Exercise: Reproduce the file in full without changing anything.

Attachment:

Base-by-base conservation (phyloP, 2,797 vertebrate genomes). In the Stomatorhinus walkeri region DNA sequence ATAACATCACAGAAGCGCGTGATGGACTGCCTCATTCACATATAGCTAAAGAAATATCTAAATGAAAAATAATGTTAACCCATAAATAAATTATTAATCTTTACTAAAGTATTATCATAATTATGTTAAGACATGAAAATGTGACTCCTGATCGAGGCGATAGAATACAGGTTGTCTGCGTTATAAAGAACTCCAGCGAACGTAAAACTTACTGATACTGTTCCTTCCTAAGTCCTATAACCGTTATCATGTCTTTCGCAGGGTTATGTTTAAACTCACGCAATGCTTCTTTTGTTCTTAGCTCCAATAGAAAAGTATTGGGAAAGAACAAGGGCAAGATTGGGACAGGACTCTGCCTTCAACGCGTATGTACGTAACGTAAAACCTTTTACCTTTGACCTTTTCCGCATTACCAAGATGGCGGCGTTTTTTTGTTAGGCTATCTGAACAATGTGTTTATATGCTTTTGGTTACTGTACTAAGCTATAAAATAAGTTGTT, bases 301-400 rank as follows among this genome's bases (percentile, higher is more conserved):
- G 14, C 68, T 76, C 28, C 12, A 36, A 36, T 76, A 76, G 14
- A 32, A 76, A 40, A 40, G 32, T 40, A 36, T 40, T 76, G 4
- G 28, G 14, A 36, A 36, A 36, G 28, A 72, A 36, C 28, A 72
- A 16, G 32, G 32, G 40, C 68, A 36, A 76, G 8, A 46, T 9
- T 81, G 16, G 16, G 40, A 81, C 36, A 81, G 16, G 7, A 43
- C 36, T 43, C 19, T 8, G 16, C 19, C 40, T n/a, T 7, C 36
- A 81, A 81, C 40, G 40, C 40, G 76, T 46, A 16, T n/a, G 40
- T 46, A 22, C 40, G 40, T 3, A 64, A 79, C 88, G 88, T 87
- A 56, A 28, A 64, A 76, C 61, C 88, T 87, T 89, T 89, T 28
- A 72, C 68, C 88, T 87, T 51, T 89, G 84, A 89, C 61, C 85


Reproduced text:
Base-by-base conservation (phyloP, 2,797 vertebrate genomes). In the Stomatorhinus walkeri region DNA sequence ATAACATCACAGAAGCGCGTGATGGACTGCCTCATTCACATATAGCTAAAGAAATATCTAAATGAAAAATAATGTTAACCCATAAATAAATTATTAATCTTTACTAAAGTATTATCATAATTATGTTAAGACATGAAAATGTGACTCCTGATCGAGGCGATAGAATACAGGTTGTCTGCGTTATAAAGAACTCCAGCGAACGTAAAACTTACTGATACTGTTCCTTCCTAAGTCCTATAACCGTTATCATGTCTTTCGCAGGGTTATGTTTAAACTCACGCAATGCTTCTTTTGTTCTTAGCTCCAATAGAAAAGTATTGGGAAAGAACAAGGGCAAGATTGGGACAGGACTCTGCCTTCAACGCGTATGTACGTAACGTAAAACCTTTTACCTTTGACCTTTTCCGCATTACCAAGATGGCGGCGTTTTTTTGTTAGGCTATCTGAACAATGTGTTTATATGCTTTTGGTTACTGTACTAAGCTATAAAATAAGTTGTT, bases 301-400 rank as follows among this genome's bases (percentile, higher is more conserved):
- G 14, C 68, T 76, C 28, C 12, A 36, A 36, T 76, A 76, G 14
- A 32, A 76, A 40, A 40, G 32, T 40, A 36, T 40, T 76, G 4
- G 28, G 14, A 36, A 36, A 36, G 28, A 72, A 36, C 28, A 72
- A 16, G 32, G 32, G 40, C 68, A 36, A 76, G 8, A 46, T 9
- T 81, G 16, G 16, G 40, A 81, C 36, A 81, G 16, G 7, A 43
- C 36, T 43, C 19, T 8, G 16, C 19, C 40, T n/a, T 7, C 36
- A 81, A 81, C 40, G 40, C 40, G 76, T 46, A 16, T n/a, G 40
- T 46, A 22, C 40, G 40, T 3, A 64, A 79, C 88, G 88, T 87
- A 56, A 28, A 64, A 76, C 61, C 88, T 87, T 89, T 89, T 28
- A 72, C 68, C 88, T 87, T 51, T 89, G 84, A 89, C 61, C 85